Vultures create unique problem at state park

Published on Saturday, 16 December 2017 02:28 - Written by STEVE KNIGHT/

Texas State Park managers are faced with unique situations on a daily basis. Some of it they are accustomed to like human conflict or run of the mill human/wildlife conflicts like snakes too close to campsites or raccoons raiding trash.

And then there is Martin Creek Lake State Park in Rusk County where park manager Nick Maloukis spent the summer dealing with Argentine ants attacking visitors and their equipment. Argentine ants have been in the U.S. since the 1890s and are known to exist in about 30 Texas counties from East Texas to the Panhandle.

Argentine ants are not as mean as fire ants because they don’t sting, but they can leave painful bites when swarming on human legs and arms. They are also known to invade electrical components on vehicles and trailers, at times causing damage.

This winter Maloukis’ attention has shifted from the ground to the air as vultures roosting in the park have attacked fishermen’s vehicles at the boat ramp. The first report came Dec. 4 when Tyler fisherman Keith Bradshaw had a rubber molding damaged on his truck while fishing on the lake, causing about $500 in damage. Unfortunately for Bradshaw and others whose vehicles are damaged by birds or something else on state property, Texas does not carry insurance. Those with claims can file them with the state, but they may or may not be repaid.

“From what we are able to determine is that there is a roost in the area near the boat ramp. Historically there have been roosts around the lake on our side of the lake and the plant side,” Maloukis explained.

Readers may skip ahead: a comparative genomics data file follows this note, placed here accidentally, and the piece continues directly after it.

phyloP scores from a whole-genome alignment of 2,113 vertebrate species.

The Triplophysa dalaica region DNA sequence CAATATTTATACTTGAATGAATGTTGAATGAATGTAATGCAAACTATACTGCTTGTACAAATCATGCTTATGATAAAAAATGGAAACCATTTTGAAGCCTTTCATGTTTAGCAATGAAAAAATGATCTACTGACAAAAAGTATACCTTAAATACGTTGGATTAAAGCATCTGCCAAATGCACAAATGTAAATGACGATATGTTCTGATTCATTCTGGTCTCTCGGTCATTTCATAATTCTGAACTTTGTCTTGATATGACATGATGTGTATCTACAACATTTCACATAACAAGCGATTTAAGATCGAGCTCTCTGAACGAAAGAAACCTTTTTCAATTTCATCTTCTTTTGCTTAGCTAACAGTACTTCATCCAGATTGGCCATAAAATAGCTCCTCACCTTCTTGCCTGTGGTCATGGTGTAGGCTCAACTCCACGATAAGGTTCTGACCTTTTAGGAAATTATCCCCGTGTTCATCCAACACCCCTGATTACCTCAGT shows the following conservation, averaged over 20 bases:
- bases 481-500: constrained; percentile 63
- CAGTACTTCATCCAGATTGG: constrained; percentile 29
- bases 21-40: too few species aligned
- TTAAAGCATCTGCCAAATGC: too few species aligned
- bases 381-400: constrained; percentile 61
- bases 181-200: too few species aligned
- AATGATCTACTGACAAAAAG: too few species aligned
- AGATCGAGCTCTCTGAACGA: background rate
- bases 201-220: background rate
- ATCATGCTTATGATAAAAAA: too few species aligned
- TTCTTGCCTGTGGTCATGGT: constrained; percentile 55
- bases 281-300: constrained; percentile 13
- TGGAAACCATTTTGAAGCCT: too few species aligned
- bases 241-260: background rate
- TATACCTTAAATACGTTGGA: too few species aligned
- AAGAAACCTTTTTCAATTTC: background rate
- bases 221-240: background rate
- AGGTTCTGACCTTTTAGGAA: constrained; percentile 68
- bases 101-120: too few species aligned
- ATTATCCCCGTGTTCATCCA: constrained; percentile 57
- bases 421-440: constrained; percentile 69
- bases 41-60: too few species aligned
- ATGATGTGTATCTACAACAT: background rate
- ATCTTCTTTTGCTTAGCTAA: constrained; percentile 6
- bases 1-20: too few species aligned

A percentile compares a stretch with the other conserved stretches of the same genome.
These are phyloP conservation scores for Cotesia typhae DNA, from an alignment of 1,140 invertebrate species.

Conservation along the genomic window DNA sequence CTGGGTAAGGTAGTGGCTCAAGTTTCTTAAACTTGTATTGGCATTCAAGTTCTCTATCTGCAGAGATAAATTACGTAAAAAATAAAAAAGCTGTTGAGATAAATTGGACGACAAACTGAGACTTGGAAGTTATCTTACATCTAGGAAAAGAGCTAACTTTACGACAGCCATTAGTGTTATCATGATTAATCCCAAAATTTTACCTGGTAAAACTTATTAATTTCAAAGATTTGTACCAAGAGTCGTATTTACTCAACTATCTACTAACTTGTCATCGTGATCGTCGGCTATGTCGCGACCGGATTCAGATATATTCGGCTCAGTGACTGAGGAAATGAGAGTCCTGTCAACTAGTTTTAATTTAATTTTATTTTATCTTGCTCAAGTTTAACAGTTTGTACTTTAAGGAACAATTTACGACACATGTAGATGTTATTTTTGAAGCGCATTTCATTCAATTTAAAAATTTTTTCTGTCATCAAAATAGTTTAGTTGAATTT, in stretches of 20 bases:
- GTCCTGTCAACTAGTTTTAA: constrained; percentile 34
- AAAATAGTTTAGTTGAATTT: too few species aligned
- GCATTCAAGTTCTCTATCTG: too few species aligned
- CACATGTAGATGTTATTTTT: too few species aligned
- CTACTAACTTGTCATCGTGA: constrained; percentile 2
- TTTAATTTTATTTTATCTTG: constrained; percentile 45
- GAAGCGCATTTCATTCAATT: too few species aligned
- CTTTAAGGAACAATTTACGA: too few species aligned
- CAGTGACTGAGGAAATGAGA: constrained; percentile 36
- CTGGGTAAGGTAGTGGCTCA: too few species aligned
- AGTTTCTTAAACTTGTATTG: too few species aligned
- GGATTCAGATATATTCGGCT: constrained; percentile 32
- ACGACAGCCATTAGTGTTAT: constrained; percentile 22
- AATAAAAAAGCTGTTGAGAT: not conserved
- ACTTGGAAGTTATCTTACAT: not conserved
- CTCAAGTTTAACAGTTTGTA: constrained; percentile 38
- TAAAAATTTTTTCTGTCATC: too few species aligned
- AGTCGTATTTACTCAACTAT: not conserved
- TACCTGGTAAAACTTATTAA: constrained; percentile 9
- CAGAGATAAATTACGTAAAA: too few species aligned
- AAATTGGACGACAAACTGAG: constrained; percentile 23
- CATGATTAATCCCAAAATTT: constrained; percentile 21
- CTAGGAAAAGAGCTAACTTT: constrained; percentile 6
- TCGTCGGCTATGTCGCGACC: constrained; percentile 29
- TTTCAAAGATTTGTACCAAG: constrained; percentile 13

Martin Creek Lake is a power plant lake operated by Luminant Energy. Its warm water makes it a popular winter fishery with bass fishermen. Talking to a former plant employee recently, he said the vultures have always been a problem at the facility. One of his jobs, with a federal permit, was to shoot nuisance birds roosting there.

TPWD’s Maloukis has had to quickly learn about the birds, beginning with they are a federally protected migratory species. This means any attempts to displace them have to be done following certain guidelines.

“They are migratory and they come and go. The numbers have increased very recently and that caught us all by surprise,” the park manager said. He added that the number that moved into the park was estimated to be about 150 birds, and that that number is not the largest flock to have descended on Martin Creek.

Maloukis said that while the birds annually move into the park, it is rare that they take up roost so close to traffic.

“Every lake has had (vulture problems). It is a common problem throughout the state of Texas. Just not everyone has heard about it,” Maloukis said.

After Bradshaw’s truck was damaged, park employees started handing out warning notices when visitors arrived at the front gate.

Because of a lack of staffing at state parks, Maloukis was not able to deploy anyone to chase off the birds. However, shortly after the first incident he had a park volunteer from the Rusk County judicial system that was assigned the detail one day.

Maloukis also contacted TPWD Wildlife biologists, who put him in contact with Texas AgriLife Extension Service and ultimately Texas Wildlife Services for advice.

Eventually, a TWS technician was sent out to the lake on several occasions using fireworks to scare the birds away from the boat ramp area. A recent survey of the area indicated that has worked, but it is always possible that more birds could move in.

“We have been fortunate and successful in chasing these birds off,” Maloukis said. He added, however, more could take their place.

Right now he is looking for deterrents to keep more vultures from taking up residence around the ramp. He has gotten lots of advice such as using plastic owls and also shiny objects - old CDs or Mylar. Both seem more hopeful than practical.

Maloukis is pretty certain if it is not vultures, he will soon be facing issues with other wildlife.

“We deal with wildlife all the time, interaction between nature and people. It is always something, but this is my first time to deal with vultures,” the park manager said.

Maloukis said keeping the unwanted vultures moving is not going to be an easy task, but that the staff at Martin Creek is determined to do all it can to keep vehicles from being damaged so visitors can have a good outing.